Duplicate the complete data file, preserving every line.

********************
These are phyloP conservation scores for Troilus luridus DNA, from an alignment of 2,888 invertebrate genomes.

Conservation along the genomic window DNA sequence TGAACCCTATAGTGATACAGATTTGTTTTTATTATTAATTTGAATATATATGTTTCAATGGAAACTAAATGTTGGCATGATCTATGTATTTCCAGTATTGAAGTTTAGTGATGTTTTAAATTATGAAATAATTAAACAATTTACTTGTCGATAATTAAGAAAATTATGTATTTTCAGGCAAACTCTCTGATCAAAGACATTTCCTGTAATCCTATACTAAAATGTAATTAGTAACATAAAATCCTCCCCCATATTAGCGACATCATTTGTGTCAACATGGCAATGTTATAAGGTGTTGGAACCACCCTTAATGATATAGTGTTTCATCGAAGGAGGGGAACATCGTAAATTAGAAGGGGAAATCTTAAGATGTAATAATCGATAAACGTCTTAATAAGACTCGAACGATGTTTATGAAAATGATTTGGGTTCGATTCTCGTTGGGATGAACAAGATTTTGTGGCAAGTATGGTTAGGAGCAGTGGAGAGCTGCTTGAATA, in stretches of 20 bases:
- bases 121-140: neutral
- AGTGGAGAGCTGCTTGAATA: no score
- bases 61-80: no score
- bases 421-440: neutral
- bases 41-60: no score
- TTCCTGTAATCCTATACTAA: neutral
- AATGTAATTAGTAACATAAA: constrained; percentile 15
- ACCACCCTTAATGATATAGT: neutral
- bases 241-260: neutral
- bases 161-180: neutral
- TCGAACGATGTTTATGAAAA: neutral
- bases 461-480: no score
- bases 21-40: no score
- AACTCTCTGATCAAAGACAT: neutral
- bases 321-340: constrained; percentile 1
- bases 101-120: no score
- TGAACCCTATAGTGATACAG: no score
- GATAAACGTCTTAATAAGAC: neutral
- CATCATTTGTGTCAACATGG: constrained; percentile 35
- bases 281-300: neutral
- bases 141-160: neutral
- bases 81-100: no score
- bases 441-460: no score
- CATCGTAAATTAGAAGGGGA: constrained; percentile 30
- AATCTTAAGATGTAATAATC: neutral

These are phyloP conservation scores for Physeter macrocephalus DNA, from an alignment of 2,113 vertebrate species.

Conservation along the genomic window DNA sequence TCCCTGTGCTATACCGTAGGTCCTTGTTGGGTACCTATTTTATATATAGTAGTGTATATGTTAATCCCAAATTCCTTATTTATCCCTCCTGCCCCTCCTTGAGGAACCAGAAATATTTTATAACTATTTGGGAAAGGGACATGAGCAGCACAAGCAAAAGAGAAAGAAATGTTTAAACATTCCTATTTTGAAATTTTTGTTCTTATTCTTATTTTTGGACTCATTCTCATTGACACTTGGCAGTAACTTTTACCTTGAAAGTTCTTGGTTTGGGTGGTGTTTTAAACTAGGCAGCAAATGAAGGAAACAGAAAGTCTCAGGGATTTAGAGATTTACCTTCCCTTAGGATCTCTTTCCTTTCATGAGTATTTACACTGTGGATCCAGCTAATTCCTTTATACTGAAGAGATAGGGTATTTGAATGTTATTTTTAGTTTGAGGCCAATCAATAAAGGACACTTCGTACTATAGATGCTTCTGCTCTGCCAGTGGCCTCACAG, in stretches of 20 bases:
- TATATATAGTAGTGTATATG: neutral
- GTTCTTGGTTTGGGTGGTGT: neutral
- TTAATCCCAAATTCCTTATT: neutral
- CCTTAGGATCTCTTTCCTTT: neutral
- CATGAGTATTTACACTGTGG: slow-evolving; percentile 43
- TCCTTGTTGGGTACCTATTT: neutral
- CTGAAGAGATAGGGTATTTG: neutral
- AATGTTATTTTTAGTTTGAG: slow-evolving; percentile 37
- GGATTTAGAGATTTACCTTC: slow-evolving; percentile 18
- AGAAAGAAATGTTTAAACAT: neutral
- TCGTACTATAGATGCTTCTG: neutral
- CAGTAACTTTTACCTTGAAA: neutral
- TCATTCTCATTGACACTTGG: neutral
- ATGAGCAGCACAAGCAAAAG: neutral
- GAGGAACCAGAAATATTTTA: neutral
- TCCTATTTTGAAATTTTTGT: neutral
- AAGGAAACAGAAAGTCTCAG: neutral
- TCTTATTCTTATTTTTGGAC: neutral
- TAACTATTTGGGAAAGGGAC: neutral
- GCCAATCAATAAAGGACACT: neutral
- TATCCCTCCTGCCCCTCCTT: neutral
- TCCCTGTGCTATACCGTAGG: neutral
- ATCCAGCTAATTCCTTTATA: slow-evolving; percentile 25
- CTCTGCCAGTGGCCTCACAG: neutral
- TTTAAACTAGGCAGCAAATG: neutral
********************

These are phyloP conservation scores for Troilus luridus DNA, from an alignment of 2,888 invertebrate genomes.

Conservation along the genomic window DNA sequence TGAACCCTATAGTGATACAGATTTGTTTTTATTATTAATTTGAATATATATGTTTCAATGGAAACTAAATGTTGGCATGATCTATGTATTTCCAGTATTGAAGTTTAGTGATGTTTTAAATTATGAAATAATTAAACAATTTACTTGTCGATAATTAAGAAAATTATGTATTTTCAGGCAAACTCTCTGATCAAAGACATTTCCTGTAATCCTATACTAAAATGTAATTAGTAACATAAAATCCTCCCCCATATTAGCGACATCATTTGTGTCAACATGGCAATGTTATAAGGTGTTGGAACCACCCTTAATGATATAGTGTTTCATCGAAGGAGGGGAACATCGTAAATTAGAAGGGGAAATCTTAAGATGTAATAATCGATAAACGTCTTAATAAGACTCGAACGATGTTTATGAAAATGATTTGGGTTCGATTCTCGTTGGGATGAACAAGATTTTGTGGCAAGTATGGTTAGGAGCAGTGGAGAGCTGCTTGAATA, in stretches of 20 bases:
- bases 121-140: neutral
- AGTGGAGAGCTGCTTGAATA: no score
- bases 61-80: no score
- bases 421-440: neutral
- bases 41-60: no score
- TTCCTGTAATCCTATACTAA: neutral
- AATGTAATTAGTAACATAAA: constrained; percentile 15
- ACCACCCTTAATGATATAGT: neutral
- bases 241-260: neutral
- bases 161-180: neutral
- TCGAACGATGTTTATGAAAA: neutral
- bases 461-480: no score
- bases 21-40: no score
- AACTCTCTGATCAAAGACAT: neutral
- bases 321-340: constrained; percentile 1
- bases 101-120: no score
- TGAACCCTATAGTGATACAG: no score
- GATAAACGTCTTAATAAGAC: neutral
- CATCATTTGTGTCAACATGG: constrained; percentile 35
- bases 281-300: neutral
- bases 141-160: neutral
- bases 81-100: no score
- bases 441-460: no score
- CATCGTAAATTAGAAGGGGA: constrained; percentile 30
- AATCTTAAGATGTAATAATC: neutral

These are phyloP conservation scores for Physeter macrocephalus DNA, from an alignment of 2,113 vertebrate species.

Conservation along the genomic window DNA sequence TCCCTGTGCTATACCGTAGGTCCTTGTTGGGTACCTATTTTATATATAGTAGTGTATATGTTAATCCCAAATTCCTTATTTATCCCTCCTGCCCCTCCTTGAGGAACCAGAAATATTTTATAACTATTTGGGAAAGGGACATGAGCAGCACAAGCAAAAGAGAAAGAAATGTTTAAACATTCCTATTTTGAAATTTTTGTTCTTATTCTTATTTTTGGACTCATTCTCATTGACACTTGGCAGTAACTTTTACCTTGAAAGTTCTTGGTTTGGGTGGTGTTTTAAACTAGGCAGCAAATGAAGGAAACAGAAAGTCTCAGGGATTTAGAGATTTACCTTCCCTTAGGATCTCTTTCCTTTCATGAGTATTTACACTGTGGATCCAGCTAATTCCTTTATACTGAAGAGATAGGGTATTTGAATGTTATTTTTAGTTTGAGGCCAATCAATAAAGGACACTTCGTACTATAGATGCTTCTGCTCTGCCAGTGGCCTCACAG, in stretches of 20 bases:
- TATATATAGTAGTGTATATG: neutral
- GTTCTTGGTTTGGGTGGTGT: neutral
- TTAATCCCAAATTCCTTATT: neutral
- CCTTAGGATCTCTTTCCTTT: neutral
- CATGAGTATTTACACTGTGG: slow-evolving; percentile 43
- TCCTTGTTGGGTACCTATTT: neutral
- CTGAAGAGATAGGGTATTTG: neutral
- AATGTTATTTTTAGTTTGAG: slow-evolving; percentile 37
- GGATTTAGAGATTTACCTTC: slow-evolving; percentile 18
- AGAAAGAAATGTTTAAACAT: neutral
- TCGTACTATAGATGCTTCTG: neutral
- CAGTAACTTTTACCTTGAAA: neutral
- TCATTCTCATTGACACTTGG: neutral
- ATGAGCAGCACAAGCAAAAG: neutral
- GAGGAACCAGAAATATTTTA: neutral
- TCCTATTTTGAAATTTTTGT: neutral
- AAGGAAACAGAAAGTCTCAG: neutral
- TCTTATTCTTATTTTTGGAC: neutral
- TAACTATTTGGGAAAGGGAC: neutral
- GCCAATCAATAAAGGACACT: neutral
- TATCCCTCCTGCCCCTCCTT: neutral
- TCCCTGTGCTATACCGTAGG: neutral
- ATCCAGCTAATTCCTTTATA: slow-evolving; percentile 25
- CTCTGCCAGTGGCCTCACAG: neutral
- TTTAAACTAGGCAGCAAATG: neutral